Sabres 2008-09 rookie review

By James Schwegler

While 2008-09 had several of Buffalo’s promising prospects make the move from college to the pros, the majority were not able to make the permanent jump to the big league.  The crop of talent in the Buffalo organization in their early 20′s, which includes Chris Butler, Nathan Gerbe, Mike Weber, Marc-Andre Gragnani, and Tim Kennedy, all had an important year developmentally in Portland, and each player saw time in the NHL.  Whether it was Butler playing in 47 games and growing into a fixture on the Sabres defense, or Tim Kennedy getting a one-game homecoming in late December, this group of players saw where the bar is set in order to play at the highest level.  It will be incumbent upon them to make the necessary improvements if they are going to be serious contributors for the Sabres next season. 

Jhonas Enroth is a notable exception to this list, as the 20-year-old is a big part of Buffalo’s core group of prospects.  While he was called up during the Ryan Miller injury to serve as backup to Patrick Lalime, he did not see any ice time.  

“Arial”>Chris Butler, D
Drafted: 4th round, 96th overall, 2005

One of the bright spots in the Sabres season was the 22-year-old Butler. The St. Louis native stepped right in to the Buffalo defensive corps, and impressed with his smart play and well-rounded game.  As a rookie, he had a +11, which was best on the blueline and second on the team.  He finished out the season with two goals, four assists, and 18 penalty minutes in 47 games. 

When Butler was called up in mid-December, it was unclear what his role with the team would be.  He was called in due to injury, and it was also presumed that he was behind Weber on the depth chart.  However, due to his performance in the NHL and Weber’s injury concerns this year, the Sabres were not able to keep Butler off the ice.  He did have a rough patch during a Western swing in late January, but rebounded well, particularly when paired with team captain Craig Rivet.  Based on his reliable, effective style of play, it would not be a surprise to see Butler on Buffalo’s top pairing next season. 

Mark Mancari, RW
Drafted: 7th round, 207th overall, 2004

Mancari, turning 24 in July, is slightly older than the rest of the players coming through Buffalo’s pipeline, and could not quite seize the opportunity to be the effort and toughness contributor that the Sabres wanted. THey ultimately turned to undistinguished veteran Matt Ellis to provide this.

At 6’4, 225 lbs., Mancari has the size that Buffalo needs, but did not show a consistent willingness to bang and go to the net in his seven games with the Sabres early in the season.  He was able to score one goal and one assist, with four penalty minutes and a -4 rating during that span.  Although he got off to a quick start in AHL Portland, and has been able to exert his will at that level with his size, he will need to reshape his game in order to stick in the NHL.  If he can add that consistent grit and energy to his game, he can be a contributor as a third or fourth-liner at the next level.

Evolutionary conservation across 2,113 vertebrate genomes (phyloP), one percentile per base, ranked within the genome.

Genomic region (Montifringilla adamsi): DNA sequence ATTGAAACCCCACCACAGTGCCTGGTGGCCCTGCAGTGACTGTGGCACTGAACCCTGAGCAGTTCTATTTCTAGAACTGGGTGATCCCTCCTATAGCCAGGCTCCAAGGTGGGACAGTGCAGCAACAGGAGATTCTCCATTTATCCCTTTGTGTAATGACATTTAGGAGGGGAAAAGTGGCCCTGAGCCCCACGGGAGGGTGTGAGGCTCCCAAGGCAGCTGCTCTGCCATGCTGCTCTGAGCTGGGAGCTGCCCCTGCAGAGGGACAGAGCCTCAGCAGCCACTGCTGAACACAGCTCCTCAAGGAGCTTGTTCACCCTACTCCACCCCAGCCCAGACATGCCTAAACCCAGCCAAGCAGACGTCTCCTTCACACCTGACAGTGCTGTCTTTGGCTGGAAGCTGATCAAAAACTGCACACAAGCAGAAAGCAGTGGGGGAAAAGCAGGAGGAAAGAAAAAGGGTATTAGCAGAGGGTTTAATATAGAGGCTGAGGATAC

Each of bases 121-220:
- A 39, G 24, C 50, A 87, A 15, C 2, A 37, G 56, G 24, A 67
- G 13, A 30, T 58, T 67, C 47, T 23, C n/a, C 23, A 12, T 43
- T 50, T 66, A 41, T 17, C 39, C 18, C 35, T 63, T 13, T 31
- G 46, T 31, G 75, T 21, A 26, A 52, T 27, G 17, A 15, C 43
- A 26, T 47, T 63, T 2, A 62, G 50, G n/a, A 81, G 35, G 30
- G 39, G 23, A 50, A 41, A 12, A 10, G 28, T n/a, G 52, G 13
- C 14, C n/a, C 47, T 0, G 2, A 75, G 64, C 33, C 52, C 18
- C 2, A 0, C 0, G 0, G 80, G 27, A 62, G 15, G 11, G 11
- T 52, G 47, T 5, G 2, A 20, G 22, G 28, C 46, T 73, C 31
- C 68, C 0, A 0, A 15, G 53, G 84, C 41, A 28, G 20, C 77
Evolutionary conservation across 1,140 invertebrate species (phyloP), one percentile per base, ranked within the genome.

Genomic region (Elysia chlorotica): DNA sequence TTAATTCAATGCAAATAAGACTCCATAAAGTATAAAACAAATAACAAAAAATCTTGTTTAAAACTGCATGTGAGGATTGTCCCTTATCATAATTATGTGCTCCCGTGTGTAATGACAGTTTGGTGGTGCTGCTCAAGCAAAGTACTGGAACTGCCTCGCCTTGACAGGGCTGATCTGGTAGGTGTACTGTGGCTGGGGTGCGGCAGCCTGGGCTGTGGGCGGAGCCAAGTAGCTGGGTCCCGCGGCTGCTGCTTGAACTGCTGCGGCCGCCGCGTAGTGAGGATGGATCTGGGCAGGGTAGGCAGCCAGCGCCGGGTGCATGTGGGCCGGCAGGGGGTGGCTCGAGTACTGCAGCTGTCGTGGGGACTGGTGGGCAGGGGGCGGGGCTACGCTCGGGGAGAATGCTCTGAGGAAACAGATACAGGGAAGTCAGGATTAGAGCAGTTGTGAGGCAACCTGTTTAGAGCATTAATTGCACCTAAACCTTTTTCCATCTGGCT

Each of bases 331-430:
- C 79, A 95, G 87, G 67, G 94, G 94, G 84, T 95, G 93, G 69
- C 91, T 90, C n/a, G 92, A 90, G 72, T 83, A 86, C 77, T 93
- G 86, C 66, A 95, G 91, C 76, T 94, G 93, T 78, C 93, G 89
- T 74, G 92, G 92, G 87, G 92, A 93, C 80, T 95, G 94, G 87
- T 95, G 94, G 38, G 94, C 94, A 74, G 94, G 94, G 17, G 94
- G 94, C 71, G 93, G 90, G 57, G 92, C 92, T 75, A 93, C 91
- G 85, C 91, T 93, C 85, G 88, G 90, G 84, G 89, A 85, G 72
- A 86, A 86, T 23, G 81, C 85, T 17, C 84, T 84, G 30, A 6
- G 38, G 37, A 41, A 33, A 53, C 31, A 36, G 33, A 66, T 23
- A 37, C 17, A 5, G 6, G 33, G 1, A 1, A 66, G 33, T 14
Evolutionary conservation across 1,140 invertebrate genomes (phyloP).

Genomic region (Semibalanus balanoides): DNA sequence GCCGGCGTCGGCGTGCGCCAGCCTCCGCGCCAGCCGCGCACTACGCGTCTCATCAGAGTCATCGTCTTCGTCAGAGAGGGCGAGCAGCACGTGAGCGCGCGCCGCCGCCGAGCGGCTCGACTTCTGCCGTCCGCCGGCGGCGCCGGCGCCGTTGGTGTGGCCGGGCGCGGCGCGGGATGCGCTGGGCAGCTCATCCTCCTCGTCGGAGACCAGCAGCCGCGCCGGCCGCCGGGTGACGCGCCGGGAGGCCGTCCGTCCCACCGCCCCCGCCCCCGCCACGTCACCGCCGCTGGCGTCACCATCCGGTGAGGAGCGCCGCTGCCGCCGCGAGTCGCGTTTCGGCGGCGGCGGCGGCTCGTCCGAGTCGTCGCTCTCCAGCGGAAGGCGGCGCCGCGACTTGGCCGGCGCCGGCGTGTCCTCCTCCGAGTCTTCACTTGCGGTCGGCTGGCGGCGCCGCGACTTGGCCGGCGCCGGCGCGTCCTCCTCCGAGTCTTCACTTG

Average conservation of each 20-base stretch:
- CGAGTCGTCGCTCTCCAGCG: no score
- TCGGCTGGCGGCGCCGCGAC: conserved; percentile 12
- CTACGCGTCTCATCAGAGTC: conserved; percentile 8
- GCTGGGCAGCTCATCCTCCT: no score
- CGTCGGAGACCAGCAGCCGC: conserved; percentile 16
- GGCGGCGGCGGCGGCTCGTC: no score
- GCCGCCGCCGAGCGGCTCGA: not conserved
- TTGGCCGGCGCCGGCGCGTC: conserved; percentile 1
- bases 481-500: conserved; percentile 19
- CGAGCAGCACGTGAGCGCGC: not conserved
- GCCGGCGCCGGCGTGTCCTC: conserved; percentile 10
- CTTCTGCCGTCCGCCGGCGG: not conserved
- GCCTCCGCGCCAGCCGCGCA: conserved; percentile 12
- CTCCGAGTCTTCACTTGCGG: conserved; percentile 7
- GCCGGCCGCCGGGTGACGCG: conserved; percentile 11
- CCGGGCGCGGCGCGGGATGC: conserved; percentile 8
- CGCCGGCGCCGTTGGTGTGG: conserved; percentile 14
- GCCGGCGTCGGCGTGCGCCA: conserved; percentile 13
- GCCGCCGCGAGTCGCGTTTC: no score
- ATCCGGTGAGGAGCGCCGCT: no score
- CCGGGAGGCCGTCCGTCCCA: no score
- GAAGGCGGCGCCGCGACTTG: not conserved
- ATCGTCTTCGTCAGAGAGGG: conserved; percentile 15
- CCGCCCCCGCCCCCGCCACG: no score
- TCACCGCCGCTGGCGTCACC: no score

Nathan Gerbe, LW
Drafted: 5th round, 142nd overall, 2005

Gerbe had a tremendous regular season in Portland, scoring 30 goals and 26 assists in 57 games, and earning AHL Rookie of the Year honors for his efforts.  During his 10 games in Buffalo, he did not show the same type of confidence in his scoring ability that he exhibited at the AHL level.  He contributed one assist, with a +3 rating and four penalty minutes during his stay with the Sabres.  Players of his size (listed at 5’6, 160 lbs.) have to be blessed with a unique ability to create space in order to get their shot off, and Gerbe has not yet shown that skill at the NHL level thus far. 

Based on his standout performances in the NCAA and the AHL, and marked improvement at each previous level, the 21-year-old should be able to ultimately adjust to the speed and size differences in the National Hockey League.  The Sabres have played him at left wing, a switch from his previous center position, and he should be a respectable second-line player there once he gains confidence playing among the world’s best. 

Mike Weber, D
Drafted: 2nd round, 57th overall, 2006

This was a bit of a lost season for Weber.  After showing a great deal of promise in Buffalo towards the end of the 2007-08, season, it was expected that he would join Andrej Sekera as one of the young defensemen on the Sabres roster.  Due to nagging injuries, he was not able to fulfill that promise this season, and had surgery for a separated shoulder.  The 21-year-old had a -3 rating and 19 penalty minutes in seven games with the Sabres. 

Marc-Andre Gragnani, D
Drafted: 3rd round, 87th overall, 2005

For a Buffalo defensive corps that lacks grit and consistency, Gragnani may be a round peg in a square hole.  He is a smooth-skating converted forward who is at his best when stickhandling and creating from the point.  One could argue that the Sabres never properly replaced Brian Campbell’s unique contributions as a mail-carrying defenseman, and that Gragnani may help fill that void.  He was called up due to injuries with the Sabres, and did not look out of place in four games.  The 22-year-old had two penalty minutes and a +2 rating in that time. 

Tim Kennedy, LW
Drafted: 6th round, 181st overall, 2005 (Washington)

Kennedy spent one game with his hometown Sabres in a late-December contest at the HSBC Arena.  Although he did not get on the stat sheet, the game was a precursor of things to come.  Having just turned 23, and with an AHL season under his belt (73 games, 18 goals, 49 assists, All-Rookie Team), he should be able to contribute for Buffalo next season as a third-line forward with some opportunistic scoring, particularly if he can improve his defensive play.